·      Monday: (1 Samuel 1) Elkanah’s wife Hannah was grieved because she was barren, but his other wife Peninnah would taunt her. She wept and refused to eat.
·      Tuesday: (1 Samuel 1) When Elkanah had relations with his wife, Hannah, she conceived and bore a son called Samuel, since she had asked the Lord for him.
·      Wednesday: (1 Samuel 3) Young Samuel received instruction from Eli when the Lord called him three times. Samuel said, “Speak, Lord, for your servant is listening.”        
·      Thursday: (1 Samuel 4) The Philistines gathered for an attack on Israel. Thirty thousand soldiers and the ark of God were captured. Many Israelites died.
·      Friday (1 Samuel 8) The people wanted a king, but Samuel dissented, but they persisted. The Lord said, “Grant their request and appoint a king to rule them.”
·      Saturday (1 John 9) When Samuel met Saul, he anointed him as the governor of the Lord’s people.

·      Monday: (Mark 1) Jesus proclaimed, “This is the time of fulfillment.” Then we called the fishermen, Simon and Andrew, saying, “Come after me. I will make you fishers of men.”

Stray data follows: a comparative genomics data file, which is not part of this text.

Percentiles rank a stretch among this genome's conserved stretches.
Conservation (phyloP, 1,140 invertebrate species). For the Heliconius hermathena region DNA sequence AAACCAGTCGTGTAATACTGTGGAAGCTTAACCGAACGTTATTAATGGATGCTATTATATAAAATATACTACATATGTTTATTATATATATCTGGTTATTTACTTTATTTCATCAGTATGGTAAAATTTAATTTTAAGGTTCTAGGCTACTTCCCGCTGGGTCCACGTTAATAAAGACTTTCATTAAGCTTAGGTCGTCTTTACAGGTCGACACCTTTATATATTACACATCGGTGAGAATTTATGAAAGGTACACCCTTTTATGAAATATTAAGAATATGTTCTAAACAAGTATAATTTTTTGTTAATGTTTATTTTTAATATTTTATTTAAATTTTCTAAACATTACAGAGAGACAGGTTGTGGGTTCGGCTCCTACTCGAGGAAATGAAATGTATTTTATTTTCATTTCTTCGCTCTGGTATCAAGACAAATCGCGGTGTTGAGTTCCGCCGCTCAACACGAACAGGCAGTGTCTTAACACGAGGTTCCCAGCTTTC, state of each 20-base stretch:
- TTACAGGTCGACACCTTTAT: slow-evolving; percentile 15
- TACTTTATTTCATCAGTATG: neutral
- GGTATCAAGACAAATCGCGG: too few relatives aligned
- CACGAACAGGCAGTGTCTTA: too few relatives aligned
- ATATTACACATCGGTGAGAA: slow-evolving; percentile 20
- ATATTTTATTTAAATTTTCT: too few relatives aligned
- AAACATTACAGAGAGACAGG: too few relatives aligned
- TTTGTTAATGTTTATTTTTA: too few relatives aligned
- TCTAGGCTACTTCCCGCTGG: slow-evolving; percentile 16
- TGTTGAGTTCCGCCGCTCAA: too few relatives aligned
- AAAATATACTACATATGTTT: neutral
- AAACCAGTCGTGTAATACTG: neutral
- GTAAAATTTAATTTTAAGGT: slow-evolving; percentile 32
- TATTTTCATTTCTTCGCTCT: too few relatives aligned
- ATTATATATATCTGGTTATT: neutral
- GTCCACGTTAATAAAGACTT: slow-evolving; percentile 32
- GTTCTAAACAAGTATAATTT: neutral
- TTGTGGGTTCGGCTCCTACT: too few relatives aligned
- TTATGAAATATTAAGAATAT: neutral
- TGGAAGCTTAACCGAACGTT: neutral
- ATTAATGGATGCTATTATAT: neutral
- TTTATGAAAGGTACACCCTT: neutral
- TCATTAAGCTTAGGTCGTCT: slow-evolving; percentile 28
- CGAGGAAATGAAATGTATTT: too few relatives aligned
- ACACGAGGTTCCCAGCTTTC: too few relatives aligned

·      Tuesday: (Mark 1) Jesus came to Capernaum’s synagogue when a man with an unclean spirit cried out, “What have you do to with us, Jesus of Nazareth?”
·      Wednesday (Mark 1) Jesus cured Peter’s mother-in-law. All the townspeople brought him their sick. He said, “Let us go on to the nearby villages so I may preach there also.”
·      Thursday (Mark 1) A leper approached Jesus for healing. It was impossible now for Jesus to enter a town openly because he was ritually unclean.
·      Friday (Luke 5) A paralytic was lowered into the house where Jesus preached. He forgave his sins, but to answer his critics, he also healed the man.    
·      Saturday (Mark 2) Jesus saw Levi at the customs post and said, “Follow me.” His critics said, “He eats with tax collectors and sinners.” Jesus replied, “The sick need a physician, not the healthy.”